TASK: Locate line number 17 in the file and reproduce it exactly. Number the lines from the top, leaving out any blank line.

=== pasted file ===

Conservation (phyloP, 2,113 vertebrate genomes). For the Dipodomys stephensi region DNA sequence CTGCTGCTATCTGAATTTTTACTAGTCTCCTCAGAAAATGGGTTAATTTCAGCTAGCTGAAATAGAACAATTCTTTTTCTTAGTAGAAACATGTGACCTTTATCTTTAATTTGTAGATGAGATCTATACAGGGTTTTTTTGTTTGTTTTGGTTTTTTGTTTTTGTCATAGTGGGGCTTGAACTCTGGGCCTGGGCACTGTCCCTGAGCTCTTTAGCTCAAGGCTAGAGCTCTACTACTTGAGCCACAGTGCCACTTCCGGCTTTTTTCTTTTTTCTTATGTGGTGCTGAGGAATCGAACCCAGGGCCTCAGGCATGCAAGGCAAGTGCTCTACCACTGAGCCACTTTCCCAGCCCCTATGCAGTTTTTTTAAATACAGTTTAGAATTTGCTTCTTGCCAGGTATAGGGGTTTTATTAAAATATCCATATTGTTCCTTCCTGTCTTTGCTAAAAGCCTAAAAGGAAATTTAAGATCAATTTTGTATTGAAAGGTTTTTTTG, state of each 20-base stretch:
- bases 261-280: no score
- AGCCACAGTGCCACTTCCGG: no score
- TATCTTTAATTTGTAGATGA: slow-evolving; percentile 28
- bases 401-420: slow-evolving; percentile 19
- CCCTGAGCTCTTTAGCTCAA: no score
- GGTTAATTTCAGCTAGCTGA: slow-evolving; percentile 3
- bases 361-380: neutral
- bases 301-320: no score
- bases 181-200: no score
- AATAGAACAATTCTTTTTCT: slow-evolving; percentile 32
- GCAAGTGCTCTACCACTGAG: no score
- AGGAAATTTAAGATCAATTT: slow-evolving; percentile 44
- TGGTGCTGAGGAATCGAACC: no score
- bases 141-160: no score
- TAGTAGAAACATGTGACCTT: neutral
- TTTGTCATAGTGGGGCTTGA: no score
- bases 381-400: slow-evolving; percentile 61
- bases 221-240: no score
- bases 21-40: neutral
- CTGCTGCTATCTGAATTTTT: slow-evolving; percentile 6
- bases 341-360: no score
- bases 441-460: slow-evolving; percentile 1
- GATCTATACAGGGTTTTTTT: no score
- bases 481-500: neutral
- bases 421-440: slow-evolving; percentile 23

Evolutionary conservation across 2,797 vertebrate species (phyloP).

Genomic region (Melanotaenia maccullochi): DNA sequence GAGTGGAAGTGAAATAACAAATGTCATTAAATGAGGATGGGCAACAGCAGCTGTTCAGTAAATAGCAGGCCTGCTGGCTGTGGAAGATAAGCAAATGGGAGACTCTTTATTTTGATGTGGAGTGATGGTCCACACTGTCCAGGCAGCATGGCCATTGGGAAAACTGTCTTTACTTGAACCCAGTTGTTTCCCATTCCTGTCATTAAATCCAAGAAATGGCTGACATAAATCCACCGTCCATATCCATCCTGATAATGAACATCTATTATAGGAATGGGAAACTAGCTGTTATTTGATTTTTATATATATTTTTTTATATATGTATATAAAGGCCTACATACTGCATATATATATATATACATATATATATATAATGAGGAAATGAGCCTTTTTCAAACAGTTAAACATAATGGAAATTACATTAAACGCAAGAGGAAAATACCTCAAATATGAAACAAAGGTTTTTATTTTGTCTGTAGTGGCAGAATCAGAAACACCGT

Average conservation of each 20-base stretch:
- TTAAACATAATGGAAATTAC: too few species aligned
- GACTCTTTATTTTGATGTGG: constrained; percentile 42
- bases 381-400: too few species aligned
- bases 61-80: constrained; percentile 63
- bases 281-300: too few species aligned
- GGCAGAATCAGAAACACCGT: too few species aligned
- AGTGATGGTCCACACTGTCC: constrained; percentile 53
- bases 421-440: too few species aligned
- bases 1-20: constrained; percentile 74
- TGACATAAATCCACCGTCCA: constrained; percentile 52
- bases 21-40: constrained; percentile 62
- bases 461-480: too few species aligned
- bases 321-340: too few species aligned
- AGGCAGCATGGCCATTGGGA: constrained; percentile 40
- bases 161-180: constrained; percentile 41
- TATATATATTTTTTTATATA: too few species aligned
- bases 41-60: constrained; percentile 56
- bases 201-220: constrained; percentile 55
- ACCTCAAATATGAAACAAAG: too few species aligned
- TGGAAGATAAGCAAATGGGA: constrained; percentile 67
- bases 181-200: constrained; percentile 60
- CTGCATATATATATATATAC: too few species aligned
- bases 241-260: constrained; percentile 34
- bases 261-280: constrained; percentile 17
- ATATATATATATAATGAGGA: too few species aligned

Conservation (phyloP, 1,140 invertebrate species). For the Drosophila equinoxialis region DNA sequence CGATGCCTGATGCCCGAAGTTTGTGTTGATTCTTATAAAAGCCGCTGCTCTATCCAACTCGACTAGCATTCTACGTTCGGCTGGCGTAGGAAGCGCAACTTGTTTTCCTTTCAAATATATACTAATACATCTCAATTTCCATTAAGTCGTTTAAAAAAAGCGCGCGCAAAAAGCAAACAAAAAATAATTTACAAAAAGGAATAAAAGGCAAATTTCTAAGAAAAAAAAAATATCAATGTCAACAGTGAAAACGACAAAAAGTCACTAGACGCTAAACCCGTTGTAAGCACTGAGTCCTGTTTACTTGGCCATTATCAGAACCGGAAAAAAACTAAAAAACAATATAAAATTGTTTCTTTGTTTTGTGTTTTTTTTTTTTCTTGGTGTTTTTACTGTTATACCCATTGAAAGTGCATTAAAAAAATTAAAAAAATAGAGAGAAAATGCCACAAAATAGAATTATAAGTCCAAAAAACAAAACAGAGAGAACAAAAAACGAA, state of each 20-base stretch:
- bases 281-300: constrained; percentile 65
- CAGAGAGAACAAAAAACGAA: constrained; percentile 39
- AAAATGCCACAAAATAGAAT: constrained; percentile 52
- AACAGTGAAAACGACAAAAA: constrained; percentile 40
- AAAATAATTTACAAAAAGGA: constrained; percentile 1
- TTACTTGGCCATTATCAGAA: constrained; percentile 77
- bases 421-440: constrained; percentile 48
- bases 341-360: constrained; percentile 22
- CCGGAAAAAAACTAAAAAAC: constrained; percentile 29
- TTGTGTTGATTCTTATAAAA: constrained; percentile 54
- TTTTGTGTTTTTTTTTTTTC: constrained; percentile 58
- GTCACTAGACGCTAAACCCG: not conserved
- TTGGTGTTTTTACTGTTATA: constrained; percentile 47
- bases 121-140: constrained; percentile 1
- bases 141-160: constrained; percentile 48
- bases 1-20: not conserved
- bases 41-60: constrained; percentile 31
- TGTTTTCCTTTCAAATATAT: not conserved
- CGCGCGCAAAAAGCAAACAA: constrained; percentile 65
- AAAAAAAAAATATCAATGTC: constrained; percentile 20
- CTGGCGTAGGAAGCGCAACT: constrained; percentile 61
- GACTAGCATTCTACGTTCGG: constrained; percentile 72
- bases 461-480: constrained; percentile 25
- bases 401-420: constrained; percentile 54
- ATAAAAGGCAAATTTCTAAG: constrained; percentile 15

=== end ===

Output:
- TTTGTCATAGTGGGGCTTGA: no score